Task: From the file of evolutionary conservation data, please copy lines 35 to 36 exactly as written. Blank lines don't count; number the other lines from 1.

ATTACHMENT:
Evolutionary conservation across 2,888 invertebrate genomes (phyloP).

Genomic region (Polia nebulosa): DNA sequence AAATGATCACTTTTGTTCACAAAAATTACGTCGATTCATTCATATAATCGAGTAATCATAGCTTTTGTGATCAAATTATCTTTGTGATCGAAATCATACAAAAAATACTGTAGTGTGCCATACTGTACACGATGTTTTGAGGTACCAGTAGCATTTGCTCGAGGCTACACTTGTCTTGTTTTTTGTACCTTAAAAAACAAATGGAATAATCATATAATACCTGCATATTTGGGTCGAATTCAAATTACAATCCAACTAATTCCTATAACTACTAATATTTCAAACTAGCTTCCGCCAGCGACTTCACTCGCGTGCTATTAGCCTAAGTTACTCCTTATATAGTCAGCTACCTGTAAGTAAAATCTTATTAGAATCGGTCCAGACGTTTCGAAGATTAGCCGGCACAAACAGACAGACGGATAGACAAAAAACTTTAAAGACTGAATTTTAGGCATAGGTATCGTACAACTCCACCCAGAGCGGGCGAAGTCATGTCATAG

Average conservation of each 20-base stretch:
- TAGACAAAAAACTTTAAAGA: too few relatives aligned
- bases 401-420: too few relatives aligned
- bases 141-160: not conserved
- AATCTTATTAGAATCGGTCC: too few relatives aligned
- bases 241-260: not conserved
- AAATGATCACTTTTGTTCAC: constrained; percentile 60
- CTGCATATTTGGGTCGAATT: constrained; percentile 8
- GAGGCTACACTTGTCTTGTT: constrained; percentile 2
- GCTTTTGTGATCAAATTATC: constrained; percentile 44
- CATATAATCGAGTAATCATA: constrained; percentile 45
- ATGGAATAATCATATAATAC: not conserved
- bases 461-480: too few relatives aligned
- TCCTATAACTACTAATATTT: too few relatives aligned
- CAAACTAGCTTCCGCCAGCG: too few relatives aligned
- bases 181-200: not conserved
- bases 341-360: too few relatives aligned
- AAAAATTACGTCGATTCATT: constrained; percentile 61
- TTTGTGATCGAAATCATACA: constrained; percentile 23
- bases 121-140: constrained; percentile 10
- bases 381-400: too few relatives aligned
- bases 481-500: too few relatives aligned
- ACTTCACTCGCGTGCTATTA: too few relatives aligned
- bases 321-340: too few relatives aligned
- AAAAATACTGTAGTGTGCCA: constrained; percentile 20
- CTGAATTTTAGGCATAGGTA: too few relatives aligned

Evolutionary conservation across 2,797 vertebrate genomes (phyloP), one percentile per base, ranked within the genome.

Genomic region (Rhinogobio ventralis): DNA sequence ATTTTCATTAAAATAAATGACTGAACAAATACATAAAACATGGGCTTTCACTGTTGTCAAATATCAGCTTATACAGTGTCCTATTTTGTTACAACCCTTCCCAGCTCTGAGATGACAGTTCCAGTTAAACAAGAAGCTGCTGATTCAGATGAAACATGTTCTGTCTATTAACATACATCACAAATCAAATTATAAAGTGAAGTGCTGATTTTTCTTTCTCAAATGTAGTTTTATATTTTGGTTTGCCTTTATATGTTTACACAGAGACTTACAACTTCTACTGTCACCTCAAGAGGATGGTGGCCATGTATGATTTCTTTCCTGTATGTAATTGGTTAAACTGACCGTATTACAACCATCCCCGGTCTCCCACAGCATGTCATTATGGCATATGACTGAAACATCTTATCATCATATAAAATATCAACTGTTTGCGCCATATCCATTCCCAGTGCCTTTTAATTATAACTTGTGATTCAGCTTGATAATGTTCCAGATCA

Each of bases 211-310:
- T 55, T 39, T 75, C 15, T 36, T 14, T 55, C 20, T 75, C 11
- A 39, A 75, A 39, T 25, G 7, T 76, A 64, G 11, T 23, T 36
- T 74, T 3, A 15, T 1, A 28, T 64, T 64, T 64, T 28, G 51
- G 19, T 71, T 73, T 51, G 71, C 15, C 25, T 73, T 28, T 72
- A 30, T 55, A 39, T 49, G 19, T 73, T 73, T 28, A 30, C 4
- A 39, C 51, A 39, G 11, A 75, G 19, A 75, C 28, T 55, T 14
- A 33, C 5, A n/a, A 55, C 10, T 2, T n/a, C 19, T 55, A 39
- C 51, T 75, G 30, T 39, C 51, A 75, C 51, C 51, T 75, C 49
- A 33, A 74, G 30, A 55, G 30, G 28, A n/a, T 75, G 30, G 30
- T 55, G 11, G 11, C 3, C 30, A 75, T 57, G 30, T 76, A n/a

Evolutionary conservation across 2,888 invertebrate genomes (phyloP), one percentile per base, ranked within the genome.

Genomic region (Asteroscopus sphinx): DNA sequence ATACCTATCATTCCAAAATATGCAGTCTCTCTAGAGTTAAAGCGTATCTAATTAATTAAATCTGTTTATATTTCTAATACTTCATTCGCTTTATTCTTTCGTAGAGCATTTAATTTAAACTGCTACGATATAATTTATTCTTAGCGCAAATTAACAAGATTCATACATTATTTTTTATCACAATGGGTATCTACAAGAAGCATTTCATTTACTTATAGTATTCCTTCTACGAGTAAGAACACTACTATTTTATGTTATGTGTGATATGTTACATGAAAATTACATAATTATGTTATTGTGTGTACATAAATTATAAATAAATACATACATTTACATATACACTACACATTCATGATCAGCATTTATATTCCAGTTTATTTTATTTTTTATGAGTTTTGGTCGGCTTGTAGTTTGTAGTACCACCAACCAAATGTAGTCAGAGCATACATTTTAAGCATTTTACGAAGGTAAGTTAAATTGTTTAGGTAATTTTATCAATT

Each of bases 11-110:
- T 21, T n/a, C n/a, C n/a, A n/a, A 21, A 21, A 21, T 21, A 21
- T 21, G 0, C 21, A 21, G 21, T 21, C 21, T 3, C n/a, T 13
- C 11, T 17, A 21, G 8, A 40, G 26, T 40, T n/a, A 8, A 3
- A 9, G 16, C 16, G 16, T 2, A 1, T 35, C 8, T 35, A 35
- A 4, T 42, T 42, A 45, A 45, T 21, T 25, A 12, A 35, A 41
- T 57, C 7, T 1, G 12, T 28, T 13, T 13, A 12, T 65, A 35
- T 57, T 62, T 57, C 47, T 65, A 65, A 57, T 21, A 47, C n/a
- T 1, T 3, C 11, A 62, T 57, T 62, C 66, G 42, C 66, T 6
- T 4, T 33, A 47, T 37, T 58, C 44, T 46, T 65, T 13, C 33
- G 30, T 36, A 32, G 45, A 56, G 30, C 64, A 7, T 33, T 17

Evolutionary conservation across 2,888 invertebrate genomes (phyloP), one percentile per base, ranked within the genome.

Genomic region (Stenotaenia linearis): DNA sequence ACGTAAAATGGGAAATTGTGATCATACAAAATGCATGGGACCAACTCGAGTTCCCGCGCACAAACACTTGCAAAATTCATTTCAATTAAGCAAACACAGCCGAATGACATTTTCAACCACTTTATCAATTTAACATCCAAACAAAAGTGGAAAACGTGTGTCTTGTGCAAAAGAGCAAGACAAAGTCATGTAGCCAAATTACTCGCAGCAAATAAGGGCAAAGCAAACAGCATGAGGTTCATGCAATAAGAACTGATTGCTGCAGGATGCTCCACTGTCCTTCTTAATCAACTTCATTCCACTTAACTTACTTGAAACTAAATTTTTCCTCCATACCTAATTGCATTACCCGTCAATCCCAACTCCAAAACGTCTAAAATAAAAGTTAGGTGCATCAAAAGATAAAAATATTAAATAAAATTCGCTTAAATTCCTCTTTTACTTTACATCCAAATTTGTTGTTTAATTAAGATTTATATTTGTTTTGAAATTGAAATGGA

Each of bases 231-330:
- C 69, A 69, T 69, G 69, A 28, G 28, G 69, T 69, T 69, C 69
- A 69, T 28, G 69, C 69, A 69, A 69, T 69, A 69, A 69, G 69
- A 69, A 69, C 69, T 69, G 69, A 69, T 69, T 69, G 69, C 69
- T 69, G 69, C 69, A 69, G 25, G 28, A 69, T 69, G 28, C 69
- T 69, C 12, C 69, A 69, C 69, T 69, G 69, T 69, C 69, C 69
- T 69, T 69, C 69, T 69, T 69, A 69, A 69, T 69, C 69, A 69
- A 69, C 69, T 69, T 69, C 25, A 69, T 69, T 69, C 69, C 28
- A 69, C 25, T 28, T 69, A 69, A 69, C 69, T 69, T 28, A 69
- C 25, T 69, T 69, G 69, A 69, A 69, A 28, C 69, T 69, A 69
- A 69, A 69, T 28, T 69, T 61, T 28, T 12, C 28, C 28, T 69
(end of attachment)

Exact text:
- G 19, T 71, T 73, T 51, G 71, C 15, C 25, T 73, T 28, T 72
- A 30, T 55, A 39, T 49, G 19, T 73, T 73, T 28, A 30, C 4